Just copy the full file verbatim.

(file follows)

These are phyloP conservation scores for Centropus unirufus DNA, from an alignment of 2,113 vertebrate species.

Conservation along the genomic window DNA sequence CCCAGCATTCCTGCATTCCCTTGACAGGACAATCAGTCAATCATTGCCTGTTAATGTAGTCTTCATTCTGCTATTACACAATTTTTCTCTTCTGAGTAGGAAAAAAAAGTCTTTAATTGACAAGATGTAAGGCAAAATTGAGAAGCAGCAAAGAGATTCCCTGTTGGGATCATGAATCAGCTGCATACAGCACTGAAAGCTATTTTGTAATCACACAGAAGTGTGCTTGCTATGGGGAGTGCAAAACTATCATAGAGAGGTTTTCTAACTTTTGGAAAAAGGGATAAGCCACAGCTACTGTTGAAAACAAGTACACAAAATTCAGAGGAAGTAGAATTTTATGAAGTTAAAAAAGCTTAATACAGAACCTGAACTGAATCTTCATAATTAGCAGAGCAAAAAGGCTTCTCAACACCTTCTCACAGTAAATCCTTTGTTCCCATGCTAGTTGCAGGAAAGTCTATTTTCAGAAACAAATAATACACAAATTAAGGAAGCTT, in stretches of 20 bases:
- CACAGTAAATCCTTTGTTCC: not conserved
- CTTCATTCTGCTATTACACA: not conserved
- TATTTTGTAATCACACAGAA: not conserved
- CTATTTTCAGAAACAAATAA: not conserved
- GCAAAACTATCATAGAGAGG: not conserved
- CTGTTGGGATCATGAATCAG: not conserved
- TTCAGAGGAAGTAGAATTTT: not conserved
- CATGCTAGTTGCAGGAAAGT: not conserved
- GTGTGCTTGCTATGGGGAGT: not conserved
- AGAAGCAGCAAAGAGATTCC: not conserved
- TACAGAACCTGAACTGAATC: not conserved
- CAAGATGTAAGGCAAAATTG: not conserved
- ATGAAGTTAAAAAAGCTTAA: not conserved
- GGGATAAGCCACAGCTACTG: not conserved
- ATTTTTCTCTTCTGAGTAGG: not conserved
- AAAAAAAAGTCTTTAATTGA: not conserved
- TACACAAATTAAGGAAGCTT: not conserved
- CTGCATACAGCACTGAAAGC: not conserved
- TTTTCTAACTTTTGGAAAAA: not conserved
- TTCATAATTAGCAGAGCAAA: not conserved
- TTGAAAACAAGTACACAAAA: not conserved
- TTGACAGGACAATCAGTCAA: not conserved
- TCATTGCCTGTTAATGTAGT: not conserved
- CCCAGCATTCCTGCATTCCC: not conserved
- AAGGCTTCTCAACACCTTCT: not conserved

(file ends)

These are phyloP conservation scores for Centropus unirufus DNA, from an alignment of 2,113 vertebrate species.

Conservation along the genomic window DNA sequence CCCAGCATTCCTGCATTCCCTTGACAGGACAATCAGTCAATCATTGCCTGTTAATGTAGTCTTCATTCTGCTATTACACAATTTTTCTCTTCTGAGTAGGAAAAAAAAGTCTTTAATTGACAAGATGTAAGGCAAAATTGAGAAGCAGCAAAGAGATTCCCTGTTGGGATCATGAATCAGCTGCATACAGCACTGAAAGCTATTTTGTAATCACACAGAAGTGTGCTTGCTATGGGGAGTGCAAAACTATCATAGAGAGGTTTTCTAACTTTTGGAAAAAGGGATAAGCCACAGCTACTGTTGAAAACAAGTACACAAAATTCAGAGGAAGTAGAATTTTATGAAGTTAAAAAAGCTTAATACAGAACCTGAACTGAATCTTCATAATTAGCAGAGCAAAAAGGCTTCTCAACACCTTCTCACAGTAAATCCTTTGTTCCCATGCTAGTTGCAGGAAAGTCTATTTTCAGAAACAAATAATACACAAATTAAGGAAGCTT, in stretches of 20 bases:
- CACAGTAAATCCTTTGTTCC: not conserved
- CTTCATTCTGCTATTACACA: not conserved
- TATTTTGTAATCACACAGAA: not conserved
- CTATTTTCAGAAACAAATAA: not conserved
- GCAAAACTATCATAGAGAGG: not conserved
- CTGTTGGGATCATGAATCAG: not conserved
- TTCAGAGGAAGTAGAATTTT: not conserved
- CATGCTAGTTGCAGGAAAGT: not conserved
- GTGTGCTTGCTATGGGGAGT: not conserved
- AGAAGCAGCAAAGAGATTCC: not conserved
- TACAGAACCTGAACTGAATC: not conserved
- CAAGATGTAAGGCAAAATTG: not conserved
- ATGAAGTTAAAAAAGCTTAA: not conserved
- GGGATAAGCCACAGCTACTG: not conserved
- ATTTTTCTCTTCTGAGTAGG: not conserved
- AAAAAAAAGTCTTTAATTGA: not conserved
- TACACAAATTAAGGAAGCTT: not conserved
- CTGCATACAGCACTGAAAGC: not conserved
- TTTTCTAACTTTTGGAAAAA: not conserved
- TTCATAATTAGCAGAGCAAA: not conserved
- TTGAAAACAAGTACACAAAA: not conserved
- TTGACAGGACAATCAGTCAA: not conserved
- TCATTGCCTGTTAATGTAGT: not conserved
- CCCAGCATTCCTGCATTCCC: not conserved
- AAGGCTTCTCAACACCTTCT: not conserved